(PDF version of this document)

This seed mix is designed for the Chapel Hill/Carrboro area in general and can be used along the banks and floodplains of local streams. Note that sites vary from place to place and contain a variety of habitats that require different seed mixes. For example, creek banks are generally dry, but do have a moisture gradient from the top to the slope to the creek edge. And the floodplain areas are often more moist, particularly where swales occur.

Use a mixture of at least 4 to 7 different plant species, mixing grasses and forbs, for best results. A combination of the plants listed below should provide the range of species necessary for successful soil stabilization. A quick-germinating native, Virginia wild rye (Elymus virginicus), will rapidly stabilize the site, and can be planted in conjunction with other natives that are slower to germinate.

DO NOT plant Lespedeza cuneata (sericea lespedeza) or any other non-native Lespedeza species, and do not plant non-native fescue. These non-natives might be excellent at soil stabilization, but they persist and out-compete natives, and have a negative effect on wildlife.

Plant species recommendations. Most if not all of these are locally available from Mellow Marsh Farm or Ernst Conservation Seeds.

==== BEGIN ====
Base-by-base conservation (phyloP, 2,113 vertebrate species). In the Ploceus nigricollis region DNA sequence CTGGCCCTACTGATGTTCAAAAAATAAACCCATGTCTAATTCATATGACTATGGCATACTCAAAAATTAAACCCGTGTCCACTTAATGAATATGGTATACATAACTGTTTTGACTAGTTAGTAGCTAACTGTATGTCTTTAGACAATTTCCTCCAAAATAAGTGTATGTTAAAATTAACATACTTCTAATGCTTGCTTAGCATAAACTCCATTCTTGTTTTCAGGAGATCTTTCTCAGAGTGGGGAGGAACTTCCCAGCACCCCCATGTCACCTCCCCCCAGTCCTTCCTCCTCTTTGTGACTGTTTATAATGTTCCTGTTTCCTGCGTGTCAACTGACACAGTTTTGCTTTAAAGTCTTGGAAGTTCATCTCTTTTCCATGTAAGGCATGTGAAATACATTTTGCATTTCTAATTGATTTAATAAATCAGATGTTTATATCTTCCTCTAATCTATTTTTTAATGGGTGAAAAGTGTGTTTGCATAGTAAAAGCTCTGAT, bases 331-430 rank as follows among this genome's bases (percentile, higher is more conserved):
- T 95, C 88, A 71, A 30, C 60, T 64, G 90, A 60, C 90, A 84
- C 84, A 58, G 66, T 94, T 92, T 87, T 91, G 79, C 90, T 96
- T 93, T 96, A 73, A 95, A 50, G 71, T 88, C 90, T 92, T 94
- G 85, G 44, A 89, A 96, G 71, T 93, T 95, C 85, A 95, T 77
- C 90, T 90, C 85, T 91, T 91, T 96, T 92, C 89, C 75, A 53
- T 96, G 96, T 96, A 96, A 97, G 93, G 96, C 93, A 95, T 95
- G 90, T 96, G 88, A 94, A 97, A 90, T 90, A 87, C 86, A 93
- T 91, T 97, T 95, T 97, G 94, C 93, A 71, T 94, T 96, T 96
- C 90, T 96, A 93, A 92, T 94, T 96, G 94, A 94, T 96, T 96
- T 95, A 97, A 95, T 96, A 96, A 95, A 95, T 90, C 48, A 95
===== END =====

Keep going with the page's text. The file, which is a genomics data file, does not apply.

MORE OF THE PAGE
Grasses:

  • Dicanthelium clandestinium – deer tongue
  • Sorgastrum nutans – Indiangrass
  • Agrostis stolonifera – creeping bentgrass
  • Chasmanthium latifolium – river oats
  • Schizachyrium scoparium – little bluestem
  • Tripsacum dactyloides – gamma grass
  • Panicum anceps (=Coleataenia anceps) – beaked panic grass
Forbs:

  • Rudbeckia hirta – black-eyed susan
  • Desmodium canadense – showy tick trefoil
  • Coreopsis lanceolata – Lance-leaf tickseed
  • Chamaecrista fasiculata – Partrige pea
  • Bidens aristosa – Begger ticks
  • Vernonia novoboracensis – ironweed
  • Helianthus angustifolius – narrow-leaved sunflower
Sowing rates are not provided, but a rule of thumb is to plant approximately 20-25 lbs/acre that includes 15% Virginia wild rye in order to facilitate rapid stabilization.